Mordax – Violence, Fraud, Treachery CD review

From the album cover of Violence, Fraud, Treachery it is pretty explicit in the fact that Mordax are going to be some form of death metal band. A five piece band who formed in Copenhagen in 2010, Mordax pride themselves on being a band who mix organic, catchy guitar lines and raw, raspy vocals – which although may sound simple, are really effective. Their vicious, brutish onslaught; which never falters throughout this debut album may sound at times generic and samey as some of their genre buddies but there is something special about Mordax. A thriving spark of energy that sets them apart from your average death metal band, making their songs larger than life and all the more hostile, making Violence, Fraud, Treachery one of the best underground death metal releases of all time.

Lead vocalist and all around hell raiser, Asbjørn Steffensen, has one hell of a set of pipes and from pig grunts to black metal screams his gnarly, turgid vocal onslaught really does hammer across hard through your speakers. He has a highly recognisable and distinct voice meaning when the powerful downbeat thud of tracks like ‘Trademark Strangulation’, ‘Devoured Life’ and ‘Silhouette of God’ kick in, you are instantly wowed and blown away by his crusty and stern vocal ability. He is one of the most underrated metal singers and every song on Violence, Fraud, Treachery gives him his moment to shine and let loose that monster of a voice of his.

For a death metal band, Mordax try to ensure every song on Violence, Fraud, Treachery is jammed to the brim full of melody. It is an album that doesn’t go full out brutal, keeping the tune recognisable and enjoyable, but still having tons of grit and power in every song. Tracks like the satanic occult drone of ‘Monarch of All’, the almost Nordic sounding chord progression of ‘Necrotic Hordes’ and the fierce 4/4 pump of ‘No Redeemer’ all have riffs, choruses or individual solos that make them memorable and it’s the fact that they don’t go full out brutal and they aren’t in your face that makes them so enjoyable to listen to.

The use of minor, diminished and flat chords throughout the entirety of Violence, Fraud, Treachery gives it an almost doom metal feel to it to. The slower, stodgier parts on the album are heavily reminiscent of early Cathedral, Candlemass and Electric Wizzard adding a real haunting and atmospheric effect to the album. It’s this diversity that sets Mordax apart from other bands and through this blend of various extreme genres really know how to write a song that appeal to so many different types of metal fans.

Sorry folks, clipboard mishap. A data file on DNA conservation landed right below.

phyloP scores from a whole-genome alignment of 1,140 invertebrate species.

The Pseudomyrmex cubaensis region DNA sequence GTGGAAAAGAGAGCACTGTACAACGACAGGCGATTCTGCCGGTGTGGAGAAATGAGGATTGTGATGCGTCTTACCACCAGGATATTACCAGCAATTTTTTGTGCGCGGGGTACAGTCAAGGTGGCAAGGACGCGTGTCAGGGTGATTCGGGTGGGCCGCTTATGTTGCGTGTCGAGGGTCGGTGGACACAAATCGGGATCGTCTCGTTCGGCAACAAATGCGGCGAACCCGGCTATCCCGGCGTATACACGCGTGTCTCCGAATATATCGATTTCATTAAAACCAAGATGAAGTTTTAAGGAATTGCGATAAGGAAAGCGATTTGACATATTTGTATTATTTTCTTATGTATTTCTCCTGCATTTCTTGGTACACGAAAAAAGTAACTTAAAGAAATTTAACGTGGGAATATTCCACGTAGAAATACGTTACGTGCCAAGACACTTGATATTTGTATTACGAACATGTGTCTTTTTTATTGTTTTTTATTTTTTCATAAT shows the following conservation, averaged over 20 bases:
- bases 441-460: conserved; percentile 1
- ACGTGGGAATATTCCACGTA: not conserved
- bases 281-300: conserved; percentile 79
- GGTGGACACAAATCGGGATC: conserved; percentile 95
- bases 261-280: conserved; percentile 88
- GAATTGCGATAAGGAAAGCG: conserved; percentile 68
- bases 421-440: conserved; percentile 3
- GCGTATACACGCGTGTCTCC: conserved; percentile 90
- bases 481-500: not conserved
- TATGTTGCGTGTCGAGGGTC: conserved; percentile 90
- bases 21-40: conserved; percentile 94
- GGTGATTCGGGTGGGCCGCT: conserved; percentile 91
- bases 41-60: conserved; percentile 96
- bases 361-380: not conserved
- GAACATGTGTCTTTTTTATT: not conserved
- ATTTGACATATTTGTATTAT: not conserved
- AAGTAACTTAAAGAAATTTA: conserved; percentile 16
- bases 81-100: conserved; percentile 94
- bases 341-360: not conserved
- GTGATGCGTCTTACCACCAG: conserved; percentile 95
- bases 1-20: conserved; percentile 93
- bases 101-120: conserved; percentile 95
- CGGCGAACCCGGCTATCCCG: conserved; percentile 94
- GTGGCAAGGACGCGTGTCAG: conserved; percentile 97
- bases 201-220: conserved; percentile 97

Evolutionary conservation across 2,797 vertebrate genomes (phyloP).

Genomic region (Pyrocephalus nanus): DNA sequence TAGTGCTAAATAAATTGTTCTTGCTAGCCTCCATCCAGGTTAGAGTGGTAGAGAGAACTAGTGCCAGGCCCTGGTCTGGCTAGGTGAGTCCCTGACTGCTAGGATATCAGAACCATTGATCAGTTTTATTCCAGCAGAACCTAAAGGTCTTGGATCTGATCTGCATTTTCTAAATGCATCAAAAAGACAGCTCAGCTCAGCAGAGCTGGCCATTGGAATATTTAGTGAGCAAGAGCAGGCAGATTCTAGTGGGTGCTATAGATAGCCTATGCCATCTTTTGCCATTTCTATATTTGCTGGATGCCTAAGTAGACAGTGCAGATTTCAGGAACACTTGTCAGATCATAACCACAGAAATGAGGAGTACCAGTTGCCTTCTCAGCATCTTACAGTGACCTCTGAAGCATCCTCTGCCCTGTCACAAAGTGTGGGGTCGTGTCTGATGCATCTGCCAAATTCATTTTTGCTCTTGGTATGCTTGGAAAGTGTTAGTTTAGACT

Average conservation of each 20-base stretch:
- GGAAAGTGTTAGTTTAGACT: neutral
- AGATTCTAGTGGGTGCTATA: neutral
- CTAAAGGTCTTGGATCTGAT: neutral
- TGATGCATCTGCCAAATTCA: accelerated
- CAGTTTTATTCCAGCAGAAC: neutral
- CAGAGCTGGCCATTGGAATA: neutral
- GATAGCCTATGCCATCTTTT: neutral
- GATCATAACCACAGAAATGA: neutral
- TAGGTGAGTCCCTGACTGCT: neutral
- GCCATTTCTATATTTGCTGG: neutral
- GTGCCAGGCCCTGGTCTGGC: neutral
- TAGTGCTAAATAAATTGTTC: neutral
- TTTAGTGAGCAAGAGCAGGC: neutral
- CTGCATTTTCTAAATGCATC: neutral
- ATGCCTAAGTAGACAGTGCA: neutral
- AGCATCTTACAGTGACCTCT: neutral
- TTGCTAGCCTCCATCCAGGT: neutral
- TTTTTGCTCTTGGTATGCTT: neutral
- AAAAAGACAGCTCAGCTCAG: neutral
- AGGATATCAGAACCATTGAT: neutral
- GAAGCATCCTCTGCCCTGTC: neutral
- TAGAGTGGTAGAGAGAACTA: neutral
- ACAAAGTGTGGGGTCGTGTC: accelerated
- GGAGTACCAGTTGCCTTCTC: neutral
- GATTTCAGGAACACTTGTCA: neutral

For a debut album, Mordax have done astoundingly well with Violence, Fraud, Treachery; setting the path for what can only be a long and bright (or dark as they would like to see it) future.  This is an album chocked full of hearty, powerful, driving death metal anthems and we can only hope that Mordax’s next album will be as mind blowing as this release. [8/10]

About Del Preston

So there I am, in Sri Lanka, formerly Ceylon, at about 3 o'clock in the morning, looking for one thousand brown M&Ms to fill a brandy glass, or Ozzy wouldn't go on stage that night. So, Jeff Beck pops his head 'round the door, and mentions there's a little sweet shop on the edge of town. So - we go. And - it's closed. So there's me and Keith Moon and David Crosby, breaking into that little sweet shop, eh. Well, instead of a guard dog, they've got this bloody great big Bengal tiger. I managed to take out the tiger with a can of mace, but the shop owner and his son, that's a different story altogether. I had to beat them to death with their own shoes. Nasty business really. But sure enough, I got the M&Ms and Ozzy went on stage and did a great show.